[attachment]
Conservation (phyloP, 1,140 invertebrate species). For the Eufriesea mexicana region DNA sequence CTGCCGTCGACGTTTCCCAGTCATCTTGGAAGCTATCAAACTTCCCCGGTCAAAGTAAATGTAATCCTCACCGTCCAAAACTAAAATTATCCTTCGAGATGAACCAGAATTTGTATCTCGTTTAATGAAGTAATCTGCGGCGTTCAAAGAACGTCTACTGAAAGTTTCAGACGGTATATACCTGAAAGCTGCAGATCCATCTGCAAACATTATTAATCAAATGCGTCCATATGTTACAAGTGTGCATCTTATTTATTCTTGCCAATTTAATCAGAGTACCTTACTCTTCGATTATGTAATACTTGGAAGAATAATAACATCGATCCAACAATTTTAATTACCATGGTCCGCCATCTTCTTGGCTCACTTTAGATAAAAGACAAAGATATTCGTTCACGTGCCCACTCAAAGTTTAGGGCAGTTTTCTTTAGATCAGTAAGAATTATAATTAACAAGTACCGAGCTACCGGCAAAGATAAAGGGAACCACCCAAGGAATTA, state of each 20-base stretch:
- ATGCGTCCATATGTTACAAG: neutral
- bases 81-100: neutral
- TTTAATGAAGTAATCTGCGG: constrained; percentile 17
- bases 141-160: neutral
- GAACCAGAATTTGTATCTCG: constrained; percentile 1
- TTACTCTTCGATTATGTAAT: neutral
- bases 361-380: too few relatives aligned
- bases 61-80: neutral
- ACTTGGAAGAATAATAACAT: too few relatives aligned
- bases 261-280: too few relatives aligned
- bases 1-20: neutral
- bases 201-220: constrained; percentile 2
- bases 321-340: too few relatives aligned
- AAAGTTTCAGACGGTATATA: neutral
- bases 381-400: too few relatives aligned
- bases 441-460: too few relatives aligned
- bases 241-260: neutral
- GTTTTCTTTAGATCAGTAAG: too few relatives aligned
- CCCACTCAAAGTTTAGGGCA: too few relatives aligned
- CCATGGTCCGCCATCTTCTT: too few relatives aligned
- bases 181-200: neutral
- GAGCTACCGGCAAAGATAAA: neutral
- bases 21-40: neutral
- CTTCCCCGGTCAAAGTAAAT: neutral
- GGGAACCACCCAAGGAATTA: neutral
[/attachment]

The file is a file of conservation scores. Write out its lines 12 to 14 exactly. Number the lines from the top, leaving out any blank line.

- bases 1-20: neutral
- bases 201-220: constrained; percentile 2
- bases 321-340: too few relatives aligned